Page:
One of the more interesting discussions I had during the past few days on reserve duty was with a 37 year old Ethiopian reservist. I've always been interested in the Ethiopian story, especially the immigration waves that brought them to Israel from 1984 (Operation Moses) to 1991/92 (Operation Solomon). He was one of the Ethiopians (approximately 15,000) who made the treacherous journey to Sudanese camps in the early 1980s, waiting for his chance to come home through the secret military airlifts. He described the camps as "hell" and says everyone who survived those few years before the Israeli airlift has no reason to ever doubt G-d's existence. One can only imagine the conditions he lived under in order to reach this country.
While his descriptions of the six day journey to Sudan astounded me, his various stories about racism within Israel infuriated me. I've long been bothered by the unnecessary & wrong troubles we've placed upon the Ethiopians, be it the inability to recognize their religious leaders or the blatant racism shown towards them. While things have improved due to various programs and their increasing integration into Israeli society (Just as it did with the Arab Jewish immigrants of the '50s, and the Russian immigration of the early to mid 90s), these stories serve as a reminder to how poor we are at accepting our own. The one story that really stood out was the refusal by a religious kindergarten to accept his daughter to their program - while at first he felt it was due to the fact he didn't wear a kippa (although he did observe Shabbat, the festivals and kashrut), he soon realized it was more likely due to his skin color. After various meetings with the city council, his daughter was accepted to the school.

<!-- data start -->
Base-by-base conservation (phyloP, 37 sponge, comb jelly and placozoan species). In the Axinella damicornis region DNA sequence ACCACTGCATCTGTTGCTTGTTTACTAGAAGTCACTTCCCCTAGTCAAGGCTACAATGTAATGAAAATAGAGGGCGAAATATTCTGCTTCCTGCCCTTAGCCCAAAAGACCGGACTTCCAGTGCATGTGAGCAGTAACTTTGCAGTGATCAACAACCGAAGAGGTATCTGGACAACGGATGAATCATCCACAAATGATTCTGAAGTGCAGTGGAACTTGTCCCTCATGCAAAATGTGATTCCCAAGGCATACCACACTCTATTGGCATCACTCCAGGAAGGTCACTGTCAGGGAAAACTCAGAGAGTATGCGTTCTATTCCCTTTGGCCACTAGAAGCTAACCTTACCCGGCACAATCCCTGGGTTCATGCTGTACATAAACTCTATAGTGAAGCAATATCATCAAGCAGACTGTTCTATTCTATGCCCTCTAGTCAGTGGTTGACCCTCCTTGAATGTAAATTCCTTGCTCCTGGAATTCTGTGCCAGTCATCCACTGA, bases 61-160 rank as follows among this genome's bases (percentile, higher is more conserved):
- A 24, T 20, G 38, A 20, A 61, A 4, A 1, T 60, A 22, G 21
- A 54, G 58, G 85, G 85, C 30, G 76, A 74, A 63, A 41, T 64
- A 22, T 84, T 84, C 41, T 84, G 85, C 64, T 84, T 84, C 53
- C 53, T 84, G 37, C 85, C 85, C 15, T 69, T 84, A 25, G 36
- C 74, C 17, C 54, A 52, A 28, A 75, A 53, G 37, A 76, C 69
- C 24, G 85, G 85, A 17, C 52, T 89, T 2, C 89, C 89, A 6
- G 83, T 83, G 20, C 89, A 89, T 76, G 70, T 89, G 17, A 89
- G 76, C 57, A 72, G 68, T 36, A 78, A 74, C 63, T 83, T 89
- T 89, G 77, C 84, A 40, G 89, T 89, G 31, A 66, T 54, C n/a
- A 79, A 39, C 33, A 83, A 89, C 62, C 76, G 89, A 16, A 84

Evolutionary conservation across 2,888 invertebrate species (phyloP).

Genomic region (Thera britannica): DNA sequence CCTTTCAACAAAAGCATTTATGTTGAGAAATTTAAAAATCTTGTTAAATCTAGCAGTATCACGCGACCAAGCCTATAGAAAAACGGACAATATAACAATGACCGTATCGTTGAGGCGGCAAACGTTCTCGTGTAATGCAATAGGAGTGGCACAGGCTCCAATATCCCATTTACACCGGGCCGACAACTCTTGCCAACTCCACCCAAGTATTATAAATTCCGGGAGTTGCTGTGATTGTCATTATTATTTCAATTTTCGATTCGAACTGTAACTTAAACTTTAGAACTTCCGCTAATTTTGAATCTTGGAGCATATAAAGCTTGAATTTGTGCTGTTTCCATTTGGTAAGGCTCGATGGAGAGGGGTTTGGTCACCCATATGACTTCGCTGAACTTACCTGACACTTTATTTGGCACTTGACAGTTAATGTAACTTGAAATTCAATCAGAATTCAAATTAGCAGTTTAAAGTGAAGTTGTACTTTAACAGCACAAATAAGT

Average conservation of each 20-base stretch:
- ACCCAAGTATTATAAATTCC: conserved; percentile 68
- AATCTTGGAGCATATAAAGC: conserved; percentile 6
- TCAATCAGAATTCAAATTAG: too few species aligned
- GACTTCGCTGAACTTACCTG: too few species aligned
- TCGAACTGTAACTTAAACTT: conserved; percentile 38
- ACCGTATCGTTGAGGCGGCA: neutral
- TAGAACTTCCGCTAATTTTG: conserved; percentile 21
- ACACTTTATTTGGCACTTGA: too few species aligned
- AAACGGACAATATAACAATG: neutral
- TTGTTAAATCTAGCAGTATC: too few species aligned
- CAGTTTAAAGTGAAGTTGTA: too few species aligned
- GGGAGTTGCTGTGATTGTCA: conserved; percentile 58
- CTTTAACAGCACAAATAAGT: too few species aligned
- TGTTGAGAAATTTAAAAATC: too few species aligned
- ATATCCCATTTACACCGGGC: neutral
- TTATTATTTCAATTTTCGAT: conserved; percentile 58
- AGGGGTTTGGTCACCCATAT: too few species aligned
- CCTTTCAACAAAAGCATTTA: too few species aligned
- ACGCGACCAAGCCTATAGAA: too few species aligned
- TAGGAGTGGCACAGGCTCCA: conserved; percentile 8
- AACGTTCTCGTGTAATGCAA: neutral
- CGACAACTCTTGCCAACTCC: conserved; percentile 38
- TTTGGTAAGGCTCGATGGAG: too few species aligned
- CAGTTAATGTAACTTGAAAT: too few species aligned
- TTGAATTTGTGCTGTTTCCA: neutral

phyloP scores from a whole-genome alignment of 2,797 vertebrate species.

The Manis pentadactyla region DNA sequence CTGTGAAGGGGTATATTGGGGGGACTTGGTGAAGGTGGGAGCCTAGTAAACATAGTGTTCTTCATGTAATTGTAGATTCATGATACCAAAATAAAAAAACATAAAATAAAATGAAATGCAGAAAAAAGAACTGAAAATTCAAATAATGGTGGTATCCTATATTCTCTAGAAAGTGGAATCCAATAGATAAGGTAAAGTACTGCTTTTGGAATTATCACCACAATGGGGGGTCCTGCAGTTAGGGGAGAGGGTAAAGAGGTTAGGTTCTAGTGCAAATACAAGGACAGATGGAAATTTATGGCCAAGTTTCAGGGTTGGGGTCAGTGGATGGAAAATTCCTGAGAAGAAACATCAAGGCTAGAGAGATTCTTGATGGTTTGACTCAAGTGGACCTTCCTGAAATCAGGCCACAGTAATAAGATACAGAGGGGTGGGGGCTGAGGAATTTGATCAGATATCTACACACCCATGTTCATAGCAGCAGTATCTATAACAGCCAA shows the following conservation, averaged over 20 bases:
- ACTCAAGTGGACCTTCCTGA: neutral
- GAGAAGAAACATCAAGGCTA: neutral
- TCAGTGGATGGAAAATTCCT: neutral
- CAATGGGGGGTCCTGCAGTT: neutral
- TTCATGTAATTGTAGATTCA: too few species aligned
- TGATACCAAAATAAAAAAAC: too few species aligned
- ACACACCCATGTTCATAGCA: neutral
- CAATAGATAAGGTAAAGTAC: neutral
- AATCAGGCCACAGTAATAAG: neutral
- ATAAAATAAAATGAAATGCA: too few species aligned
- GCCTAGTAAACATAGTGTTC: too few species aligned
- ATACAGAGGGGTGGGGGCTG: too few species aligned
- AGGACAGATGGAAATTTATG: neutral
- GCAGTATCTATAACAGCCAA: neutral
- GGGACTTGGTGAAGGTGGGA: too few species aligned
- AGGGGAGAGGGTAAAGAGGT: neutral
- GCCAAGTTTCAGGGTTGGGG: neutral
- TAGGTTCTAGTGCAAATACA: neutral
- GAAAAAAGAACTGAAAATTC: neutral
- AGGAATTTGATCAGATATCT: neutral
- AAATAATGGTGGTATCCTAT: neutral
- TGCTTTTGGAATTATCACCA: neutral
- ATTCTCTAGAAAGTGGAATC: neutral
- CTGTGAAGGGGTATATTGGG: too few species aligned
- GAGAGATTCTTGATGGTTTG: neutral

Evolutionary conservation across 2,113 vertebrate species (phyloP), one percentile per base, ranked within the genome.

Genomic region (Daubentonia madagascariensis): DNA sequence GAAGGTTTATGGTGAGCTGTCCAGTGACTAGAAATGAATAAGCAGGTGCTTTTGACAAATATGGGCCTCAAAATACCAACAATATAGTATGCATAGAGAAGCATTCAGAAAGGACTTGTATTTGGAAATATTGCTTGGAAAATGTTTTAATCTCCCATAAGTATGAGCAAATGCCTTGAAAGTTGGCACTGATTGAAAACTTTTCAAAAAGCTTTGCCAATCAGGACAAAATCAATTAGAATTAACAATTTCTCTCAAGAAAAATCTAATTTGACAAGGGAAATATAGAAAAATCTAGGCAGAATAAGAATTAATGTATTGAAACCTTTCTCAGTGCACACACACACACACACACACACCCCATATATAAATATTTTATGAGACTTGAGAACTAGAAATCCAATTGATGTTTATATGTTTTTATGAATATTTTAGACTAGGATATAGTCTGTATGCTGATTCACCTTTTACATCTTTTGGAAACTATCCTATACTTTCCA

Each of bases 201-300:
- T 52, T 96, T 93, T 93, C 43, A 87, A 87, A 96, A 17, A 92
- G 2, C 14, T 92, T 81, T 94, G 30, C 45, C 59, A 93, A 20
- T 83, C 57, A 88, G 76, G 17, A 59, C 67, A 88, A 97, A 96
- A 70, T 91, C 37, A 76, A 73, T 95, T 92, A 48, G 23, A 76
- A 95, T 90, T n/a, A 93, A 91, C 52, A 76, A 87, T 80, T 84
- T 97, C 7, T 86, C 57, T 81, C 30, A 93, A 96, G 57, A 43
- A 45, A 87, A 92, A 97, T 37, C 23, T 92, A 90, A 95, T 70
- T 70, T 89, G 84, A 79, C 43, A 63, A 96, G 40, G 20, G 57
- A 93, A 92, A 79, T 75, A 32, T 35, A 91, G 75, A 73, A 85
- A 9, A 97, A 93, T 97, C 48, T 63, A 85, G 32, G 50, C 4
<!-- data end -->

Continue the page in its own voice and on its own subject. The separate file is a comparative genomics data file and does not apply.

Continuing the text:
While he holds no grudges against the country or those who have perpetrated these crimes against him, I still found it necessary to apologize to him. It just sickens me how a country which was 'built' for the Jewish people continually hates and hurts its own. Some will say it's the hazing process every new immigrant class deals with but to me, that is inexcusable. The damage we do to these people, while not permanent, will continue to be the barrier in our ability to reach internal peace. I've long held the opinion that Israel's survival rests far more on our ability to make internal peace as it's been a problem & hindrance throughout our history. When I hear stories like these, I realize how we've sadly forsaken the need to fix ourselves while looking for peace with our neighbors.
On the bus ride home tonight, three religious kids (between the ages of 3 to 5) saw a few Arab workers on the Mamila building site. They announced it in English, "Arabs!" and straight away made gun noises while aiming their finger guns at the three workers. The mother stood by smiling as I stood there shocked. Regardless of the fact our last three terrorists were Israeli Arabs, teaching kids such hatred is sickening and inexcusable. The majority of the Arab world does not need to be tarred with the same brush people tar the radical minority and their despicable actions. It's sad that any Jewish parent feels the need to take a page from the 'Hamas rule book' and brainwash kids with an attitude of hatred and the desire to kill.